Friday, December 31, 2021

Year-End Report

I just finished my last run for 2021, ending my year just shy of 1,538 total running miles...a new PR!  If I include walking/hiking mileage, I would nearly reach 1,600! Not too shabby for running an entire year within a pandemic and without any races for motivation.

But my stated goal for 2021 was to run faster, not longer.  Not having regular access to the local high school's track adversely affected my training.  I did not get in nearly as many speed-focused workouts as I needed to see any substantial improvements in my pace.  Though I hate running in circles, intervals on a track are far better than on rolling hills with varying grades.  It's hard to gauge exertion and progress without consistent conditions.

That said, I did manage to improve my average running pace (9:37 per mile vs 9:43 in 2020)...but my fastest month was March.  It should have been November.  I am also very surprised that I ended the year with my slowest month (the only month my pace decreased into the 10's...10:03 per mile to be specific). If I subtract December, my average for the year drops to 9:35 per mile.  Usually I see an uptick when I run a marathon, but I ran mine at the beginning of the most of the month was spent recovering.  And, as I keep pointing out, this marathon was not at a race pace.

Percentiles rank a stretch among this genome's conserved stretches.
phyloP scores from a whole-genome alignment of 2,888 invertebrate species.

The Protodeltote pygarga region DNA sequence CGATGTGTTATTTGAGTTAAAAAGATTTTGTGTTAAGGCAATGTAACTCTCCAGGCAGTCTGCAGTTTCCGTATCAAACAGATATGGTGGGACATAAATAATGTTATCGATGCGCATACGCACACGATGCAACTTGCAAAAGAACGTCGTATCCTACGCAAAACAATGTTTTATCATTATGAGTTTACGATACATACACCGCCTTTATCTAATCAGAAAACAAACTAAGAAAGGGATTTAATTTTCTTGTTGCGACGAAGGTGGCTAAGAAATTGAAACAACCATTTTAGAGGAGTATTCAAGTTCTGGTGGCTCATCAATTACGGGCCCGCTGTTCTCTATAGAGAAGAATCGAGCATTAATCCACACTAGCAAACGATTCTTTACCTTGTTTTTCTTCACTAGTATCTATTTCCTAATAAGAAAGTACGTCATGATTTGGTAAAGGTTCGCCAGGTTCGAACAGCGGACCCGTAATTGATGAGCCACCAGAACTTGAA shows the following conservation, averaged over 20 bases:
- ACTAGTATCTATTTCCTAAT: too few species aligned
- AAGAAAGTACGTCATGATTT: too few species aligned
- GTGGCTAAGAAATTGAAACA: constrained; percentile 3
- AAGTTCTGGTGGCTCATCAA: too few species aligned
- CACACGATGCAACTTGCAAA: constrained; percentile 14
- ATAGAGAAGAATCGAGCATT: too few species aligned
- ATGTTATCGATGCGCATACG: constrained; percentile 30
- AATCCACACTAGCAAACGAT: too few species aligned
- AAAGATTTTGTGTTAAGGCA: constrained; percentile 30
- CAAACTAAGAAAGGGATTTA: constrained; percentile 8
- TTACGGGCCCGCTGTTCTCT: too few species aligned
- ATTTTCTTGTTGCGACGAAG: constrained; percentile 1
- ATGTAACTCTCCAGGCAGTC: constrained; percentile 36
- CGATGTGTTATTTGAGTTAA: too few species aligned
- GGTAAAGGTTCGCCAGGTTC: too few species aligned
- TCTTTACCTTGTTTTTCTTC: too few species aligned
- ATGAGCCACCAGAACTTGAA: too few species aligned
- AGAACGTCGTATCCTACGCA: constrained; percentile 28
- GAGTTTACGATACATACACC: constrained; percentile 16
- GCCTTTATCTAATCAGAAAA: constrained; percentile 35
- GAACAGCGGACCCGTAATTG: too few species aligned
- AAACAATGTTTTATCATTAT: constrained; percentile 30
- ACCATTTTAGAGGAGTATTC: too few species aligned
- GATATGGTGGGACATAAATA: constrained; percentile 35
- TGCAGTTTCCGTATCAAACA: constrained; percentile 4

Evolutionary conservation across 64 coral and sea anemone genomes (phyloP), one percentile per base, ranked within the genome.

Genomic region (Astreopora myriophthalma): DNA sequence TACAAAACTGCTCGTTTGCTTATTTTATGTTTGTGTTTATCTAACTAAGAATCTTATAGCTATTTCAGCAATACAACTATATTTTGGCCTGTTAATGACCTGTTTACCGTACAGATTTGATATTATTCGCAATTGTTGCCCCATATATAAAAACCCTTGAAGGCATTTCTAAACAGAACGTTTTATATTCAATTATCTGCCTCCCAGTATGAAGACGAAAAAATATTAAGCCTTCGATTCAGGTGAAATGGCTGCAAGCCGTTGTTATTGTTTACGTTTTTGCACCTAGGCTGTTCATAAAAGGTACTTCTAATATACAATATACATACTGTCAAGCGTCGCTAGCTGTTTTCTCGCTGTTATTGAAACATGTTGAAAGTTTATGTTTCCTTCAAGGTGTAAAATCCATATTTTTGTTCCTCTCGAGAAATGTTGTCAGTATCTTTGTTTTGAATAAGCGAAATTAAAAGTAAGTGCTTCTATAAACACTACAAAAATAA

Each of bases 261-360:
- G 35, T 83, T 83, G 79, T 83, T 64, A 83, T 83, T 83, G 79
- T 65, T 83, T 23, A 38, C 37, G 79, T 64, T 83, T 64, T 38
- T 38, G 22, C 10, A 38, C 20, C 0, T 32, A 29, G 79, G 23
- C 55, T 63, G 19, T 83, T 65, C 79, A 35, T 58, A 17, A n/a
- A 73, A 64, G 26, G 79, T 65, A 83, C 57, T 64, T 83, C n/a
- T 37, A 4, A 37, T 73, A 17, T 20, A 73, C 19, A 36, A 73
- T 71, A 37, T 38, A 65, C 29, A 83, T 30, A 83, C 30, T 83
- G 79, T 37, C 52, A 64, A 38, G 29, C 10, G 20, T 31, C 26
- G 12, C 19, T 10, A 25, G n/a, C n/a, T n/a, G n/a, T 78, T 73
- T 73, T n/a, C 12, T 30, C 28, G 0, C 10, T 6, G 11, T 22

An annual average of 6 to 8 seconds faster per mile doesn't seem like a big win, but I suppose it is still a substantial achievement when you consider how many more total miles I ran in 2021 than in any previous year.  I was nine years younger when I last exceeded 1,400 miles!  Of course, that's also when averaging 9:03 per mile was something of a disappointment...because I averaged 8:45 per mile in 2011!

My goal for 2022 will be to bring my average closer to 9 flat.  Is this achievable without racing?  I think so.  If I don't have at least one month where I average 9 flat, I will be terribly disappointed.

Wednesday, December 22, 2021

1500 Miles YTD